• Nigerians explore other platforms, but economic losses via suspension rise to N447b
• ALTON, A4AI express worries, want FG to consider the impact on the economy
In about two days from now, precisely December 5, it will be exactly six months since the Federal Government banned Twitter operations in Nigeria.
Though the Federal Government last week claimed that Twitter has met all the demands handed it before it can resume operations in Nigeria, Nigerians are, however, worried that the ban has not been lifted.
Recall that the Federal Government had announced the suspension of Twitter operations in the country on June 4, after the social media giant deleted a post by President Muhammadu Buhari for “violation of the company’s abusive behaviour policy.”
By June 5, the suspension was effected by telecommunications companies as Nigerians woke up to a Twitter shutdown across all platforms.
But in his Independence Day anniversary speech on October 1, President Muhammadu Buhari had sounded like all outstanding issues had been resolved, directing the lifting of the suspension if the organisation meets the government’s conditions. In fact, many headlines misled readers to believe the unbanning was with immediate effect. But about 64 days after Buhari’s October 1 pronouncement, Twitter remains banned with costs spiralling.
The pangs of the ban have been felt by impacted businesses, especially the Small and Medium-scale Enterprises (SMEs) and government at different levels. They continue to bear the brunt of the suspension while the economy took a hit. It had also brought untold hardship on Nigerians, especially those in the online community.
According to NetBlocks, a watchdog organisation that monitors cyber-security and governance of the Internet, each hour of the suspension costs Nigeria $250,000 (N102.5 million), bringing the daily loss to N2.46 billion. Invariably, it means in the last six months of the ban, the economy might have lost about N447 billion to the suspension.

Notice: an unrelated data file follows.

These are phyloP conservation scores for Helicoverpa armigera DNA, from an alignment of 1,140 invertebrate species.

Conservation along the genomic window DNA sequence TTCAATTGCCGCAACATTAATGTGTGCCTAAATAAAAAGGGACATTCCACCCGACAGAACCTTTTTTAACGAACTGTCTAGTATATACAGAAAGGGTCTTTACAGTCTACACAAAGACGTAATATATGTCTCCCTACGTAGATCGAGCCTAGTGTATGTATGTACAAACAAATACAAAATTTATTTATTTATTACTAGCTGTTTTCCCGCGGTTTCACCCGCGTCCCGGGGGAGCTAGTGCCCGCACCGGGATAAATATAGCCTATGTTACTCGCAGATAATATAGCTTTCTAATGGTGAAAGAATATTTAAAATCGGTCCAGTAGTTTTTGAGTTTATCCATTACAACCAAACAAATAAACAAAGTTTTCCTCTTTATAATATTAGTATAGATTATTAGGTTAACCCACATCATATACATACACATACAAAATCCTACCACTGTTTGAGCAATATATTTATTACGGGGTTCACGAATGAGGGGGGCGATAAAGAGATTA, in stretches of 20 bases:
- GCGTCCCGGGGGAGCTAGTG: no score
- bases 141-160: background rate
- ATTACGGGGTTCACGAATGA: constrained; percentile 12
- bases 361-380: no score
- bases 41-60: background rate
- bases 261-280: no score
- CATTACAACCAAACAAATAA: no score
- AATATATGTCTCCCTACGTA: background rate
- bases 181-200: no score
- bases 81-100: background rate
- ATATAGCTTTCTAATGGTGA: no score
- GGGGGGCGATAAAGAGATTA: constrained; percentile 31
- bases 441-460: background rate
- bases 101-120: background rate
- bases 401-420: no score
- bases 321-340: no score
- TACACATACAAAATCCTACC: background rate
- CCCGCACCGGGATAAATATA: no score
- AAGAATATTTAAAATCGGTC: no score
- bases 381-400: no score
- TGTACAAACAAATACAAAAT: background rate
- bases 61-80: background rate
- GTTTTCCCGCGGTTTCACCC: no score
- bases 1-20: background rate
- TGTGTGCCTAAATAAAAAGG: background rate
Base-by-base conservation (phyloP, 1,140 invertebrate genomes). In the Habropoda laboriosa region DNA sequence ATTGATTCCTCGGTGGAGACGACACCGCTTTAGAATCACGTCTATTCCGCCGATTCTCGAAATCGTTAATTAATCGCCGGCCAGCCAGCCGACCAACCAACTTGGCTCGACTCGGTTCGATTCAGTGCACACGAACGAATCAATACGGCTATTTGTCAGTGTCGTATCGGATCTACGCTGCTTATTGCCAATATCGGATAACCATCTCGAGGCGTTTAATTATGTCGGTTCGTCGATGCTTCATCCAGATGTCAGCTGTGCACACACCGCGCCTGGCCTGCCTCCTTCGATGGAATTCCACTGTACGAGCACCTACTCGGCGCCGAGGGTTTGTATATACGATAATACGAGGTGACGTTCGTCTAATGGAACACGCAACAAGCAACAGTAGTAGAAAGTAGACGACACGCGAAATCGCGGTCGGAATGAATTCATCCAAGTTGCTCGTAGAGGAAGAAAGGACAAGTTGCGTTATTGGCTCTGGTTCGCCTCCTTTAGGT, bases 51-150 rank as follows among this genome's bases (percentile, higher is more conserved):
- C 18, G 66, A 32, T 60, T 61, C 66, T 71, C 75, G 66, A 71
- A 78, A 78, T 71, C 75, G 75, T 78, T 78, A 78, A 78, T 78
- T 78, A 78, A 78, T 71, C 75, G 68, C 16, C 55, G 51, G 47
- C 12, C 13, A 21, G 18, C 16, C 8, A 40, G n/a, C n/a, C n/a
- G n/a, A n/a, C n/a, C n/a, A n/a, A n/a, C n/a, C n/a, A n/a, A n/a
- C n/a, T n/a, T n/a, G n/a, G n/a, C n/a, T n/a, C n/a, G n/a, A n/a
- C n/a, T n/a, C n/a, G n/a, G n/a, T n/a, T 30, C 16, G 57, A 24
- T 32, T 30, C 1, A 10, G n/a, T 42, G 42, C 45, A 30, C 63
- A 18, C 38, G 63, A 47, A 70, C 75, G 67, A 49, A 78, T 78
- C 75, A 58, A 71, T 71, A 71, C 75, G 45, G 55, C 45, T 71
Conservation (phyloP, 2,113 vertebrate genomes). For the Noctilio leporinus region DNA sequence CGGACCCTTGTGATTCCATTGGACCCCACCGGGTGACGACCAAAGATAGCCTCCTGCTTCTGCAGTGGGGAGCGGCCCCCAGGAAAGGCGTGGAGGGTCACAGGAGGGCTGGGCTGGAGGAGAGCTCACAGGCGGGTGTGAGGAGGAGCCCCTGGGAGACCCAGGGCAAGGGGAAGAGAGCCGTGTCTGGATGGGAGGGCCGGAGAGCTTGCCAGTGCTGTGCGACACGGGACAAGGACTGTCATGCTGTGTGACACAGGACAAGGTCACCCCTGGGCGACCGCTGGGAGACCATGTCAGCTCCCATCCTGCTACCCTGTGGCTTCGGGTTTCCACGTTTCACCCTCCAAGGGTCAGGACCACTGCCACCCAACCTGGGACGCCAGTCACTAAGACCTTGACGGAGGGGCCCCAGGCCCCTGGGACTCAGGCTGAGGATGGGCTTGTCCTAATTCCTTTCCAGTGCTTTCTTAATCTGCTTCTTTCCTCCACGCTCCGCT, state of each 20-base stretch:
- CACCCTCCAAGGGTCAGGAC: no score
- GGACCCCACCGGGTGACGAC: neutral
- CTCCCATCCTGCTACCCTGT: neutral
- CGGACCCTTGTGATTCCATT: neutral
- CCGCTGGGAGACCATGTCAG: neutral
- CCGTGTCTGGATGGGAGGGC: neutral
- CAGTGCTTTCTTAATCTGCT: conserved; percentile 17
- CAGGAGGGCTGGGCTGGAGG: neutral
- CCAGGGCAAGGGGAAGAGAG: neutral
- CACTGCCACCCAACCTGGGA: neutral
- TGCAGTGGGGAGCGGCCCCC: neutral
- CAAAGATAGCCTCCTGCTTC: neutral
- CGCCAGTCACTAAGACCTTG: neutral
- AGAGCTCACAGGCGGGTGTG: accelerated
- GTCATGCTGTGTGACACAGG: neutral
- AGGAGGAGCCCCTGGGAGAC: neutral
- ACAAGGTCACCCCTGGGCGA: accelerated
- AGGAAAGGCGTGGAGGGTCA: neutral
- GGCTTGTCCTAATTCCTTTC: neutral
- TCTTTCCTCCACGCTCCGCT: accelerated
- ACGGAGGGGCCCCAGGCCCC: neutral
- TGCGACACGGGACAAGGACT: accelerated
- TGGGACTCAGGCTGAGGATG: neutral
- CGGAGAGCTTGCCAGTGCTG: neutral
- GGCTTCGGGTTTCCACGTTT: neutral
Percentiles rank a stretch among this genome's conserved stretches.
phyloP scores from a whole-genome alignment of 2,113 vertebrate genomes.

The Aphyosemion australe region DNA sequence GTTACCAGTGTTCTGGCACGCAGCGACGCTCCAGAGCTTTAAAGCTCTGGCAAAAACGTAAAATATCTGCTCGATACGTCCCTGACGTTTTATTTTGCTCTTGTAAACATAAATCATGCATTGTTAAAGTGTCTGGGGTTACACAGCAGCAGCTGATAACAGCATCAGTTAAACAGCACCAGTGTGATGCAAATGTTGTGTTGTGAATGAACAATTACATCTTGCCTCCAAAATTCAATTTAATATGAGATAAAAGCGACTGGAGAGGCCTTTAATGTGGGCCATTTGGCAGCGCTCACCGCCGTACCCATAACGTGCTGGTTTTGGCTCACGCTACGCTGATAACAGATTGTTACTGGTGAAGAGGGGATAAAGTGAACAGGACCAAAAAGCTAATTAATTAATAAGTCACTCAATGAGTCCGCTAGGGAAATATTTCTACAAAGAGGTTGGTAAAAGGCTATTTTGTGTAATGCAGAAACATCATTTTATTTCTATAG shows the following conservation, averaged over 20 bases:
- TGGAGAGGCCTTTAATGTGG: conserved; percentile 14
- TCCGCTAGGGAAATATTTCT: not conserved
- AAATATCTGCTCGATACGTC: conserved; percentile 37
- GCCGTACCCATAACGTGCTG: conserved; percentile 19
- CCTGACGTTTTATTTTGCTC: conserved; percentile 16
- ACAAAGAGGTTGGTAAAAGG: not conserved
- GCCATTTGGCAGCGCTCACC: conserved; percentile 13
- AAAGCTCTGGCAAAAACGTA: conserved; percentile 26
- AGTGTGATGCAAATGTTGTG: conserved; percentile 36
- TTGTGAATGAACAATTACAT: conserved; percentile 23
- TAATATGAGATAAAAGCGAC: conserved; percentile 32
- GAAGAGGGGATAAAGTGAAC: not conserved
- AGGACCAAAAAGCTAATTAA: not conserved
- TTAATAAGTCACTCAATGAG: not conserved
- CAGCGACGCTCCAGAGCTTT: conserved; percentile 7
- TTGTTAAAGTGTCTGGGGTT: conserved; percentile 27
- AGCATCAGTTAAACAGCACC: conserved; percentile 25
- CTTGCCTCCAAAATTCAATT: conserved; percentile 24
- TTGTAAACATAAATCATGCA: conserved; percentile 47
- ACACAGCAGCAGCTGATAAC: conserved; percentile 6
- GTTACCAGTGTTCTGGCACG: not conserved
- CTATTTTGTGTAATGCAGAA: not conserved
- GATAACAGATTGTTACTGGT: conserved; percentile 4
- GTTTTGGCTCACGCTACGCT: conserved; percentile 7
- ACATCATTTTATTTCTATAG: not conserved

On November 28, Minister of State for Labour and Employment, Festus Keyamo, stated that Twitter has agreed to all the conditions for the suspension to be lifted.
Keyamo, who is a member of the committee set up to engage Twitter over its suspension, said Twitter has “agreed to all the conditions.”
“The reason why the president took that step is to recalibrate our relationship with Twitter and not to drive them away from our country. That recalibration, we have started it and the president graciously added me to the committee,” he stated.
The Guardian checks showed that most Nigerians, especially those who run their businesses via the microblogging platform, had since switched to platforms including YouTube, Facebook, WhatsApp, Telegram, among others to ply their trades.
On Twitter meeting, FG’s demands, the Chairman of the Association of Licensed Telecoms Operators of Nigeria (ALTON), Gbenga Adebayo, said, “we’re not privy to the understanding between parties, but it goes to say that an agreement of such may not be a plug and play.”
Adebayo said ALTON hopes that parties conclude as soon as practicable in order to minimize the economic loss on users as well as the reputation and social implications of the ban on Nigeria.
“The longer the time, the more we lose as Nigerian users are feeling the impact more than Twitter as a provider is feeling the loss of traffic and revenue,” he stressed.
From his perspective, the Nigerian Coordinator, Alliance for Affordable Internet (A4AI), Olusola Teniola, said: “I believe the issue may be to do with the fact that timelines for when Twitter will have a physical presence in the country and how taxes may be rendered are still to be ratified. This may now give the FG an opportunity to extend a hand out to Twitter to enable them to feel comfortable with the enabling business environment the government is focusing on.”
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